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The work of Rachel Channon using not only SignWriting but her own Sign Type system and a way to describe the features of HamnoSys into a massive corpus program containing most of the world's sign language transcription systems would be fantastic. 

At the last TISLR, SignWriting had the largest corpus represented, while HamnoSys was a close second.  

Charles


From: Adam Frost <[log in to unmask]>
To: [log in to unmask]
Sent: Tue, May 24, 2011 4:16:20 PM
Subject: Report on the Workshop at Gallaudet University

As several of you already know, I gave a presentation on SignWriting at a workshop at Gallaudet this past weekend. The title of the workshop was "Building sign language corpora in North America". A corpus is essentially a collection of data, or in this case a collection of data on Sign Language in North America that can be called upon for various researches in Sign Language Linguistics. There were a good number of people from various parts of the world including Spain, Germany, and Australia. There were about 50 people in attendance, most of whom had some work in the field of linguistics.

The presentation that I presented was called "Sign Language Corpus with SignWriting". I gave a short history on SignWriting and how it has been used in various capacities in various countries writing the world's sign languages. Because SignWriting is based on the features of Sign Languages, I explained how it can be used to build a corpus so that features of Sign Languages can be searched and not only limited to signs as a whole. I then gave an example with a short part of the Cat in the Hat showing how this could be done with Handshapes, Movements, etc. The reason this was possible was because of the work with UTF-8 code that is available with SignPuddle. This also makes it possible to work seamlessly with a program that many linguists in the US already use, ELAN. The only problem is that as of now they cannot see the actual symbols without some sort of plug-in, but it is still very searchable regardless.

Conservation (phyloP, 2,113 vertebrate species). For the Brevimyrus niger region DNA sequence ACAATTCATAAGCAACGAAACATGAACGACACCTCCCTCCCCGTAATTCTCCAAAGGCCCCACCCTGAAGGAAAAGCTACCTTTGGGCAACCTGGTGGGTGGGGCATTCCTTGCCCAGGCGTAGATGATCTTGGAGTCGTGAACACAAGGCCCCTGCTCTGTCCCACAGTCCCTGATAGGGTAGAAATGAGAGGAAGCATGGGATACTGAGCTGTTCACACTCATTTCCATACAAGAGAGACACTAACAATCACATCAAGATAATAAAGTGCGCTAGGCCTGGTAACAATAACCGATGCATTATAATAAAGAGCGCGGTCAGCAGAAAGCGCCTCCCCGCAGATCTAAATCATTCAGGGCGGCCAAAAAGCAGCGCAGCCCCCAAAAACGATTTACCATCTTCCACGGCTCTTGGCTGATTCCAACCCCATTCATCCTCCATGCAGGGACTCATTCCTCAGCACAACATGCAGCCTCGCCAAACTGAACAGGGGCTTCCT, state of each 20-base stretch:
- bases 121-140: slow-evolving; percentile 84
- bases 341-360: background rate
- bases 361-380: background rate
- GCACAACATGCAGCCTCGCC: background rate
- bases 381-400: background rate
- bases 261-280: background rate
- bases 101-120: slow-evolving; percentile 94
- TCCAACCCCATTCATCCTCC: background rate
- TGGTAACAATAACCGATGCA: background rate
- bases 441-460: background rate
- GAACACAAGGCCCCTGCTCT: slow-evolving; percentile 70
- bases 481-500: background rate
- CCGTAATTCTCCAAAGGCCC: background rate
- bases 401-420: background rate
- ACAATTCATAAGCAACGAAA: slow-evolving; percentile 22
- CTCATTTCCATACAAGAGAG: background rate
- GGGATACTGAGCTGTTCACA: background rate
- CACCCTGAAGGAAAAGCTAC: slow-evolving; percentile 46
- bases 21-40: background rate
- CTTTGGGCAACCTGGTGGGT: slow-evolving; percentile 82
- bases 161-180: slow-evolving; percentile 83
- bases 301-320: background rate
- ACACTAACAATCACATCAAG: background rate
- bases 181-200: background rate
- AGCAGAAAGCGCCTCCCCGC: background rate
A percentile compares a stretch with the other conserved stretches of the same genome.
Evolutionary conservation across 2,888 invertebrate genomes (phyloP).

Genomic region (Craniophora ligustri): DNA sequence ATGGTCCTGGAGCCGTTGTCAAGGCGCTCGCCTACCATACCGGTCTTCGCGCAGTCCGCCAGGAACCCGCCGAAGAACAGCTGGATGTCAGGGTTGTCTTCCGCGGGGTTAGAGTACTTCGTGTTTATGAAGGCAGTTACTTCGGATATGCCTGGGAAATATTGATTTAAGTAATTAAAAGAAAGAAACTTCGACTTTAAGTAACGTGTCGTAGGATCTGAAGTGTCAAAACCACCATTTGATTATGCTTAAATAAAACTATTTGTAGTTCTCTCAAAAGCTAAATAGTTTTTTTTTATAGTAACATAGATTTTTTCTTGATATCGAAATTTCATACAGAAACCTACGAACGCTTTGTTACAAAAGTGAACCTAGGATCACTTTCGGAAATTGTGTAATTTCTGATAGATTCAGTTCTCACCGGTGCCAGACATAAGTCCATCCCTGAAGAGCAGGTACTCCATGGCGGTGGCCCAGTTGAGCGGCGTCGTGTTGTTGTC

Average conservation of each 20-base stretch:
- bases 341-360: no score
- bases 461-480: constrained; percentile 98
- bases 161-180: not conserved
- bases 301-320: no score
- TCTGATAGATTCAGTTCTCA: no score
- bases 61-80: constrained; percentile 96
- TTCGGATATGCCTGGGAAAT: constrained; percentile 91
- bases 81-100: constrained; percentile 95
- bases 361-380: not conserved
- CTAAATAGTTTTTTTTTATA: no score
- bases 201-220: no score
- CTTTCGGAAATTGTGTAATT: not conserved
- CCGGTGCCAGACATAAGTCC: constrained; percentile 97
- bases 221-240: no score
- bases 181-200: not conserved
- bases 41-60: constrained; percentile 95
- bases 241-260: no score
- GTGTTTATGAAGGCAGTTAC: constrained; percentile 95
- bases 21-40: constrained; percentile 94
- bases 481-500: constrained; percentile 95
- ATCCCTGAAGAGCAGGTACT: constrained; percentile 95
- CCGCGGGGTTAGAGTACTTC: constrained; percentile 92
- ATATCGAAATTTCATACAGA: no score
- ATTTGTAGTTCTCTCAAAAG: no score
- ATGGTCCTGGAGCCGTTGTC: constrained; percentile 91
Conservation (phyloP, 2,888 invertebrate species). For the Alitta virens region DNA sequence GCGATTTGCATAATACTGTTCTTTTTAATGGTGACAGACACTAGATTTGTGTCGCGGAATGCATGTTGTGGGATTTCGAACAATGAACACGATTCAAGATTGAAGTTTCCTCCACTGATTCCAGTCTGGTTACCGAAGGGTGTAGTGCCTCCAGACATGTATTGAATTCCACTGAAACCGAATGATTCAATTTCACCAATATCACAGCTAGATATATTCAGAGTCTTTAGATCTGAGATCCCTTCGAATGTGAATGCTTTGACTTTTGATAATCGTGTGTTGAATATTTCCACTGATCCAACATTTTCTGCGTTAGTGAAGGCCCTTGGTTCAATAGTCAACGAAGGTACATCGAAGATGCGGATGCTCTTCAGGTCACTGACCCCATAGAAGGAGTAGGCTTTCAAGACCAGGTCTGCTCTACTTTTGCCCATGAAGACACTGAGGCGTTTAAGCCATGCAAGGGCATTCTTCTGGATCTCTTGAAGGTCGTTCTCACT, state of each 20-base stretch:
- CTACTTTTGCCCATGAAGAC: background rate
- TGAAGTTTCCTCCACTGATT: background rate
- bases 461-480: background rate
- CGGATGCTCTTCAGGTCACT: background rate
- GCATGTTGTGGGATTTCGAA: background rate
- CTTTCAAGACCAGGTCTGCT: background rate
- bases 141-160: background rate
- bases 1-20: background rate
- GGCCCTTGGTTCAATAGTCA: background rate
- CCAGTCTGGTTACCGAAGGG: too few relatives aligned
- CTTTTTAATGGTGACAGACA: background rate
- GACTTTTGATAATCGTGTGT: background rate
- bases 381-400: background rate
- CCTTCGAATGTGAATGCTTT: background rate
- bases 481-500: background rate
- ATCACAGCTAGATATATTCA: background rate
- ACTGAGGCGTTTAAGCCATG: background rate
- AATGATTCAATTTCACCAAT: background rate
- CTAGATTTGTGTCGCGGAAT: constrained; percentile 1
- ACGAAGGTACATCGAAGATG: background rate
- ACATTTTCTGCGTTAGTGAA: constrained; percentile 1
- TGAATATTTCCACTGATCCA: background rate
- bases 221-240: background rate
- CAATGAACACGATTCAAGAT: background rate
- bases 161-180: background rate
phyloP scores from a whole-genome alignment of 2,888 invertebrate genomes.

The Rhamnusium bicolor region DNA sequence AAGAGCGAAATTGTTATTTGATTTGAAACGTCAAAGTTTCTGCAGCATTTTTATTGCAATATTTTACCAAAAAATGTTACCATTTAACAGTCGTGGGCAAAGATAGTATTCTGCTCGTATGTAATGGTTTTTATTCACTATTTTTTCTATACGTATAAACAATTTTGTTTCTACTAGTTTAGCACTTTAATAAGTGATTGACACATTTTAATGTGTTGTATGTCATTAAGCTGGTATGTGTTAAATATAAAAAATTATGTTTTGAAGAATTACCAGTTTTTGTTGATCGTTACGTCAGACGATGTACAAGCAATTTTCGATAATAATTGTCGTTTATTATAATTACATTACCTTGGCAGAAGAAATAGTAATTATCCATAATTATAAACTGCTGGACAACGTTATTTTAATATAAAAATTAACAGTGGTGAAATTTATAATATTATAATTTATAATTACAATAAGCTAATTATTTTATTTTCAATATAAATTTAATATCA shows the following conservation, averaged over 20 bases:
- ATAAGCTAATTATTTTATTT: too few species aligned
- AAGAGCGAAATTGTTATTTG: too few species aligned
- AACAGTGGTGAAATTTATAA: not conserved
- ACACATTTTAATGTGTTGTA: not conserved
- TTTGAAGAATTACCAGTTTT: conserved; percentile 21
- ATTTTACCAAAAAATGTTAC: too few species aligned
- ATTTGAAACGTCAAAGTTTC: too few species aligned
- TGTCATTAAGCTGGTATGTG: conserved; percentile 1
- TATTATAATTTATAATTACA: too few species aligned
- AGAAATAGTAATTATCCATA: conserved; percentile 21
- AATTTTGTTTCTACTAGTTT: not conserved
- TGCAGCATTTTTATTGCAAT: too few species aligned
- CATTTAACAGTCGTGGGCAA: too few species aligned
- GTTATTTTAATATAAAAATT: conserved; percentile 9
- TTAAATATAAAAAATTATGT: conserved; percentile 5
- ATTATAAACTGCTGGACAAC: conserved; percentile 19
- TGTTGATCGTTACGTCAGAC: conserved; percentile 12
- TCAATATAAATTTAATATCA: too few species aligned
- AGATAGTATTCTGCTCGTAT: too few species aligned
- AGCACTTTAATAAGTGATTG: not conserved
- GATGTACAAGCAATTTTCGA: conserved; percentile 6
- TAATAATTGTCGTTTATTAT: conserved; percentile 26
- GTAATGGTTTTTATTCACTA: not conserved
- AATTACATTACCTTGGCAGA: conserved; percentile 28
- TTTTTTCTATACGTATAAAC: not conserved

I then explained that there are some differences with daily writing versus writing for analytical use. For example, there are symbols that can be used to encode location that are not used in everyday writing because the relations of the symbols imply the location. I also mentioned that there are times that beginning or ending hands or even contact symbols are not written in everyday writing because it is understood, but would most likely be necessary for analytical purposes. 

Some comments that I got from those in the audience were: Why SignWriting isn't more widely used as a written form for ASL in the US, since it has been around for over 30 years? It is obviously a very powerful tool. My response was that written forms take many years, if not generations, before it is accepted. Take a look at English, which had many illiterate users for many generations regardless of it been written for so many generations. There was also another commenter who felt that I was suggesting that SignWriting be the only thing used in a corpus. My reply was quite the opposite. I explained that there might be some research that will greatly benefit from the analytical power that SignWriting has to offer while others might not gain anything from it. My suggestion was to have a place within the corpus for SignWriting as a tool available for those who will benefit from it.

Overall, it was a very good workshop and my presentation was received very well. The people who put together the workshop have also created a blog for those who want to know more about what happened. http://aslcorpus.blogspot.com/. For those who would like to take a look at the Power Point that I used, I will send it to the list in my next message.

Adam